Those arguing for voting by a ward system generally cite increased minority representation and greater participatory democracy as its primary benefits. In a small ward neighborhood of 10,000 to 15,000 people, there is a greater chance that an ethnic or political minority will be concentrated in large enough numbers to elect someone who represents their group to Council. There is a sense of heightened participation because voters feel closer to those elected as they are literally from their neighborhoods.

Other reasons often cited for a ward system include the thought that it reduces the cost of elections, as candidates only have to take their message to one section of a city rather than the whole city. Also, issues are often more clearly communicated from constituent to elected official, and a ward representative is viewed as being likely to be more responsive to small but frequently important issues. There is real merit to the ward system, according to Chris Marston, Chair of the Alexandria City Republican Committee. Issues become so diffuse when there are so many candidates to choose from.

Marston is concerned that under Alexandrias current at-large system parts of the city are over-represented and parts are under-represented. On the last Council, four of seven members (including Mayor Bill Euille) live in Del Ray. (Council member) Del Pepper is the only one who lives west of Quaker Lane.

The ward system of voting also has its drawbacks and detractors. Drawbacks include a tendency for more conflict as Council members often champion the narrow interests of their neighborhoods over the broader interests of the whole city. This more narrow approach also leads to vote trading.

The end result can be less efficient decision-making without a coherent vision for the city as a whole. Wards are not a good idea at least not for anything but very large cities, State Senator Patsy Ticer said.

Alexandria is too small for districts. It would only divide us up further. Everybody would be voting for his little five-block area, Ticer said. Data supports Ticers contention. According to the National League of Cities, very few cities with populations under 200,000 use a straight ward system of voting. (Alexandrias population is approximately 140,000.)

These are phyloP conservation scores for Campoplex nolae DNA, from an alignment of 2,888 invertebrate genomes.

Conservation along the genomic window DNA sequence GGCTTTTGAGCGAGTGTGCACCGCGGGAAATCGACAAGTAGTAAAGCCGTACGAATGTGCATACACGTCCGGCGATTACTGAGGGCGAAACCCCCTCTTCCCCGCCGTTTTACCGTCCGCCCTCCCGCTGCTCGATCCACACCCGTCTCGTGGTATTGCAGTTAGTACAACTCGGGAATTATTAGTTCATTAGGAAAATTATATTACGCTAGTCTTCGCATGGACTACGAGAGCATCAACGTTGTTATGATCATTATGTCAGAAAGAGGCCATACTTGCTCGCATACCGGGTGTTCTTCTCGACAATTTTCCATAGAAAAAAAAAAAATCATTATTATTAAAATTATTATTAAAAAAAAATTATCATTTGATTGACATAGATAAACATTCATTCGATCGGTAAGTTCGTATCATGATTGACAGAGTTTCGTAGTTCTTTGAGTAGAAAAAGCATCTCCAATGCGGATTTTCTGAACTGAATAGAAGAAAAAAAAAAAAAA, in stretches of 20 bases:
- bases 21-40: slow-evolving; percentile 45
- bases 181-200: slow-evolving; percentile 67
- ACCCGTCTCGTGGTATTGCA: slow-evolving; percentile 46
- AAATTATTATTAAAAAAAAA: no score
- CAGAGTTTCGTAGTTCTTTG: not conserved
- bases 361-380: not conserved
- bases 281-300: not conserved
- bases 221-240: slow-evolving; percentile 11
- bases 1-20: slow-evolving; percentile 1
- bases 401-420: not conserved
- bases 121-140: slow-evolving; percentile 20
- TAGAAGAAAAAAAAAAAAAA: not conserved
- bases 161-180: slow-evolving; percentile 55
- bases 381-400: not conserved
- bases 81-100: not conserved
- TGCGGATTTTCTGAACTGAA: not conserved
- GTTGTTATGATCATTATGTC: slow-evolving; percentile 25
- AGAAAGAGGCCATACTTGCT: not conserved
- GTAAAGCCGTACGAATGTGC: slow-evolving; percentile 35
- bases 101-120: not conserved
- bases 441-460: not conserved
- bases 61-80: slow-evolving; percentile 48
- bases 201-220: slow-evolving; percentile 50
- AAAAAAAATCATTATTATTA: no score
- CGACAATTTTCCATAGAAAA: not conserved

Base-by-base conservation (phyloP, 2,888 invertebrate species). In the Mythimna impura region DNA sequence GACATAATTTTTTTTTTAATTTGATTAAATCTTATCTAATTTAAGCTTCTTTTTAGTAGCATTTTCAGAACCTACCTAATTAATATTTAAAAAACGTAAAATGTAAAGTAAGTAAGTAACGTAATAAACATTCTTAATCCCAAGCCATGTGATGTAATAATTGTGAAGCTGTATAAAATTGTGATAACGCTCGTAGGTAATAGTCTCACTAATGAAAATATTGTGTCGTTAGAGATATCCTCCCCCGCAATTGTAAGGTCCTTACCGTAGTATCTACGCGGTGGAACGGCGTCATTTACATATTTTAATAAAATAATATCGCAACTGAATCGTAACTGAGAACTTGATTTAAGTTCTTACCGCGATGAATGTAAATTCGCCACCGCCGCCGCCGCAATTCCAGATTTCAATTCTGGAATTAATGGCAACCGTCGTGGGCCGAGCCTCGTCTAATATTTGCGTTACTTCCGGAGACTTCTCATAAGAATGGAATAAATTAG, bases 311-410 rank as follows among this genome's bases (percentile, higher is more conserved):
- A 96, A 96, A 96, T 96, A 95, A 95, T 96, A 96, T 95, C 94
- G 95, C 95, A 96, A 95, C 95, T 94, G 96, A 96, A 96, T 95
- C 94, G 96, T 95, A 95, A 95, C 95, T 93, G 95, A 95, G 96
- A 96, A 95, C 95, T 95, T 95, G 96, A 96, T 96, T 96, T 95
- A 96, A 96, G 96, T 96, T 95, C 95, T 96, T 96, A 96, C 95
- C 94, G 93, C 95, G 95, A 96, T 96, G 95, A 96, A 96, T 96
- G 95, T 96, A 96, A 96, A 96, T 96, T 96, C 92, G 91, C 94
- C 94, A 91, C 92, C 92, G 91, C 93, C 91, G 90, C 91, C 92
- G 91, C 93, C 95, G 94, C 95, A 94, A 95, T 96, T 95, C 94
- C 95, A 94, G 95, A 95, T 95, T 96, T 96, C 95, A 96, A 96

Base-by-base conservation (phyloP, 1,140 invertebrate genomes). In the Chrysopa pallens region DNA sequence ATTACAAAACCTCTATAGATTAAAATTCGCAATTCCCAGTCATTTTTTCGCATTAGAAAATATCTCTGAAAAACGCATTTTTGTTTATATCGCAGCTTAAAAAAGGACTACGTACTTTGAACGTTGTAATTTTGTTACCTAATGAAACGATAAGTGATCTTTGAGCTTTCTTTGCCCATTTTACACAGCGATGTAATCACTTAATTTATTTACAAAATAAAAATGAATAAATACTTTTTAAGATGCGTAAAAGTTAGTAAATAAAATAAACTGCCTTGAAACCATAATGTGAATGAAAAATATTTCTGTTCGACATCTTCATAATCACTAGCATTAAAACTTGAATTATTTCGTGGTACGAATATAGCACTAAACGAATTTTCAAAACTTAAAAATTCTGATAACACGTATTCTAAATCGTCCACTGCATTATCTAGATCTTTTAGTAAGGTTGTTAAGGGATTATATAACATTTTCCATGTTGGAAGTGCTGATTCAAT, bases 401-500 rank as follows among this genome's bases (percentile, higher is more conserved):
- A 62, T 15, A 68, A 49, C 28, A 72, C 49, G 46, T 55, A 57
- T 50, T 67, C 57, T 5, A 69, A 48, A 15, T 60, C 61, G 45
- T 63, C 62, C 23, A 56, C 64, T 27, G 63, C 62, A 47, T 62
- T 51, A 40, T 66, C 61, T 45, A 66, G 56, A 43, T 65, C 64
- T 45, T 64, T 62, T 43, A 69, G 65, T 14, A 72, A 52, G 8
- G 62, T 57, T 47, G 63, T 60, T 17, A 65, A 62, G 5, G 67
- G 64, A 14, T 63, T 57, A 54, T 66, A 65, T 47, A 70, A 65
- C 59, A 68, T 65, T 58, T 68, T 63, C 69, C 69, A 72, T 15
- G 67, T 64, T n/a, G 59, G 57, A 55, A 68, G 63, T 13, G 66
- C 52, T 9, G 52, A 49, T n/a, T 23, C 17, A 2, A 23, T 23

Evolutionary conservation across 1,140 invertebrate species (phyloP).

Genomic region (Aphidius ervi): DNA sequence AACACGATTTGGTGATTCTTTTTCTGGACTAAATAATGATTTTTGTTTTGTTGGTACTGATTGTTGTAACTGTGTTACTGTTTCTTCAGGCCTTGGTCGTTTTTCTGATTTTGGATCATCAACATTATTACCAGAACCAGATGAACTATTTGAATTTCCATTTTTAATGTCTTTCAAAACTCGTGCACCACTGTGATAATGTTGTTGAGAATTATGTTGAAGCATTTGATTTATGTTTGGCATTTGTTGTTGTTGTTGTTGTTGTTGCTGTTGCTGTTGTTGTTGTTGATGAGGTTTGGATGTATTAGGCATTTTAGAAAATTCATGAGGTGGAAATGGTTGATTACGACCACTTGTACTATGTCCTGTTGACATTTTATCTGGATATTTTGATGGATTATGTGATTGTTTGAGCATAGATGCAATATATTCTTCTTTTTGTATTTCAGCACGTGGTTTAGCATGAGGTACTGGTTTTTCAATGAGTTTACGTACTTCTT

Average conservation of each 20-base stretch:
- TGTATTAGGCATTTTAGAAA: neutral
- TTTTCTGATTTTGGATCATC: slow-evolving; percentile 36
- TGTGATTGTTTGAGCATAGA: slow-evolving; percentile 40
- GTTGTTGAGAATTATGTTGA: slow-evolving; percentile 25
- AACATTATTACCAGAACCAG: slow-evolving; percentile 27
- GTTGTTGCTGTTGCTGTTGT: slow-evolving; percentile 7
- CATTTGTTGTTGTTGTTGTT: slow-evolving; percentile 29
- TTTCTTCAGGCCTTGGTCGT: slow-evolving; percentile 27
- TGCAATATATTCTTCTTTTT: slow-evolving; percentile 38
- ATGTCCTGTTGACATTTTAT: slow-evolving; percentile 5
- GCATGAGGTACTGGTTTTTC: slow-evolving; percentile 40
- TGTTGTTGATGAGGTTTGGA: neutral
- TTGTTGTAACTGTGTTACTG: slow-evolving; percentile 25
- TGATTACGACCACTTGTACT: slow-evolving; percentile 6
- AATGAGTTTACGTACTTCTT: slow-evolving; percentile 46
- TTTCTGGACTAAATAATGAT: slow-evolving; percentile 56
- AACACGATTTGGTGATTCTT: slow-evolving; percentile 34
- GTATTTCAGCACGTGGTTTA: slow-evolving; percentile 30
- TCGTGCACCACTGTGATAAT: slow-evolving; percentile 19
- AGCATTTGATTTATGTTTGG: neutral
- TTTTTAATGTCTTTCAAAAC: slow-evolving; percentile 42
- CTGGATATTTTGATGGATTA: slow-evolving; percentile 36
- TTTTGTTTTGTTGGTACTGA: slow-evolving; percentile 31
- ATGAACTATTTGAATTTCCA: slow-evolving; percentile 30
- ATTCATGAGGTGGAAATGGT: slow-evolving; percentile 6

Wards are inappropriate for Alexandria, and Ive always felt that way, said Ticer, formerly Alexandrias mayor and a Council member. She said the father of her late husband Jack was one of the people instrumental in instituting Alexandrias current Council-manager system. Edmund Ticer, in addition to being one of the original five Council members under the new system, later served as Alexandrias mayor from 1931-34.

Not only does Ticer think ward voting is a bad idea for City Council, she also dislikes its use in the citys School Board elections. We did a better job and had more diverse representation on the School Board when it was appointed by City Council, Ticer said. She does not buy the argument that districts make it easier to elect minorities. Alexandria is very egalitarian, she said.

Judge Caton, in 1921, gave similar reasons for supporting an at-large system. The (at-large) Council will represent the whole city and not any particular ward or section, and be more likely to conduct the affairs of the city from a comprehensive view of the whole situation, and the citys interest as a whole, and will plan all public improvements and betterments with a definite view to the benefit of the whole community.